The providers in this program include family medicine physicians, oral hygienists, dentists, physician assistants, and other providers. In exchange for service in underserved communities, individuals can receive loan repayment or scholarships. The loan repayment, just to give you an example, it runs about $60,000 for 2 years of service, and scholarships help to support tuition, cost of books and fees for students, and the program has grown markedly in the course of the last 2 years, and it will continue to grow through Affordable Care Act investments. Frankly, it was fairly anemically funded up until just a couple of years ago. We've been able to more than double the size of the National Health Service Corp. It's very exciting; now more than 10,000 clinicians are being fielded to underserved communities. In many cases, that means that a community of individuals who would have had difficulty accessing a pediatrician for example, now may well have one courtesy of the National Health Service Corp. It's a very important investment of the Affordable Care Act; about $1.5 billion is being spent, as a matter of fact.

Teaching Health Centers

Dr. Adashi: Remarkable. Another novelty that is not widely recognized is the so-called teaching health centers, which are finding homes in CHCs. Can you share some insight as to what these teaching health centers are, how they are coming along, and how they are expected to change the healthcare workforce?

Dr. Wakefield: The teaching health centers program has been stood up through the Affordable Care Act. It's an extremely important investment because what it does is really support the training of primary care physicians, for example, in community-based settings. Often times those community-based settings are CHCs, so it really drives the training of our next generation of primary care providers to where most patients are seen. Hospital training is certainly important and these residents would also receive that, but it really focuses on encouraging residency training in a community-based setting. We fund about 17 teaching health centers now, and there was a little bit of concern about a decrease in interest from some graduating medical students in primary care. There was a bit of a concern about whether we'd be able to fill the slots. I'm really pleased to say we've been able to fill all the slots, and the applications have exceeded the resources that we have available. It's a really good start for a very important program that's supported through the Affordable Care Act.

Strengthening the Healthcare Workforce

Dr. Adashi: In this context I believe it is true that HRSA is one of the Health and Human Services agencies that is most concerned with the healthcare workforce, the size thereof, the makeup thereof, etc. What do you in your leadership position have to do in that regard? What keeps you awake at night? Where do you invest? What should we be looking for in terms of future activities on the part of the agency?

Dr. Wakefield: Part of the equation that I pay most attention to is certainly around issues of supply. Primarily I'm concerned with the supply of primary care providers, but not just primary care providers, because we do have a portfolio of health professions workforce training programs that invest in scholarships for students. We also invest in curricula, trying to drive new innovative curricula across health professions training programs. We have health workforce programs that invest in the next generation of healthcare providers that will be making services available to our elderly. We have an array, really a broad portfolio, of workforce programs based within the HRSA. The good news is that those programs are highly valued by this administration, having received significant support during the past couple of years, focusing on both supply and distribution of providers.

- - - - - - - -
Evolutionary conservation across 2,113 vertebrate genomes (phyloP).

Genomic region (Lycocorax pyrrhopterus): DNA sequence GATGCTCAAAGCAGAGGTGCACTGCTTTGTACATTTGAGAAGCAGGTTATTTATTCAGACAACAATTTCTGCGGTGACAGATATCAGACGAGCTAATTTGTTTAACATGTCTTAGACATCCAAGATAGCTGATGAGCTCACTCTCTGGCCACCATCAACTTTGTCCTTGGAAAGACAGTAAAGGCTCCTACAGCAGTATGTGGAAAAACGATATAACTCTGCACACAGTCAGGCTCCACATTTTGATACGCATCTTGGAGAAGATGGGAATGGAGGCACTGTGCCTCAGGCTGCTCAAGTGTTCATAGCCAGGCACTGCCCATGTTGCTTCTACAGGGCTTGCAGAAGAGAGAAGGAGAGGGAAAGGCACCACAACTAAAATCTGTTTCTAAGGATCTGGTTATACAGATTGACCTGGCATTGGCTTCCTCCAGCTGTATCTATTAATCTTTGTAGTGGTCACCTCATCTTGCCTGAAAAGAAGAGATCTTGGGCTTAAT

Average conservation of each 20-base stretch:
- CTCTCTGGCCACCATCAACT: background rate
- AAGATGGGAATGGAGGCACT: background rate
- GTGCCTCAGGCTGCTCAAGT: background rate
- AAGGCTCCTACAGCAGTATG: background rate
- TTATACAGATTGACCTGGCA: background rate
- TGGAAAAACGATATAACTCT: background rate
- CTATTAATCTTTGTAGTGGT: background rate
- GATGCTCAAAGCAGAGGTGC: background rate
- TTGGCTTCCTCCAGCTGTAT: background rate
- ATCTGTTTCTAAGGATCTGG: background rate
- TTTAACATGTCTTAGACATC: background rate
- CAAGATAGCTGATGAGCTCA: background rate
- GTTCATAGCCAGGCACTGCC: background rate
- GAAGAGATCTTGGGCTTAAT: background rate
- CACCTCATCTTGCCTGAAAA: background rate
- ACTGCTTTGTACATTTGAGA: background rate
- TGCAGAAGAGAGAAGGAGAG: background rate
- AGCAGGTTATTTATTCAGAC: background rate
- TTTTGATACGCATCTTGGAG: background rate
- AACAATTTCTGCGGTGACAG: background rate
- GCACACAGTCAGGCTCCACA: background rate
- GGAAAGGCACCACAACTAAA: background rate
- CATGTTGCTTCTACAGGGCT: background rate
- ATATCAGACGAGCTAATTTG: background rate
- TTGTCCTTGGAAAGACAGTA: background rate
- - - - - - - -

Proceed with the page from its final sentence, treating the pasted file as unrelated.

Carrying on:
One of the areas we've been paying a lot of attention to recently is ensuring that we're doing our part to incentivize training programs to train clinicians with competencies that will allow them to practice even more effectively in teams, which makes sense when you talk ACOs and reengineering our healthcare delivery system so that we really capitalize on the full array of services to individuals and their families. It's about supply and demand but it's also about how we are preparing that next generation of clinicians. Probably one other point worth noting is that we take our role very seriously in terms of the contribution of all our programs to strengthening the nation's healthcare workforce, but we're not doing it alone. We're working very closely with health professionals, training programs, and universities and colleges. Also we work a lot with national associations that represent medical school faculty for example, and maybe at least as important if not more, we work closely with states.

Support for Pediatric Medicine

Dr. Adashi: Finally and mostly for the benefit of the pediatricians among our viewers, there has been some concern about the future of graduate medical education support of pediatric residency slots. Do we have any clarity on that issue? What can we tell members of this discipline about the future support of pediatric residency positions?

Dr. Wakefield: First of all we recognize they are extremely important. That's a critically important provider. Secondly, we do support pediatric residency training through some of the programs that I've already mentioned including the National Health Service Corp, as well as other programs. We've also supported pediatricians and pediatrician residency training through investments of the Affordable Care Act. HRSA has been responsible for implementing the Children's Hospital Graduate Medical Education (CHGME) Program -- that might be the program that you're asking specifically about. There were no funds in the president's budget for fiscal year 2012. However, there is activity on Capitol Hill, and as we watch the appropriations process unfold there, there certainly are efforts around CHGME to reauthorize that particular program.

Dr. Adashi: It's probably fair to say that it's a little bit out of our collective hands. It's on the hill and it's subject to the vagaries of the budget process. On this note a sincere thanks to Dr. Wakefield and to you our viewers for joining Medscape One on One. Until next time, I am Eli Adashi.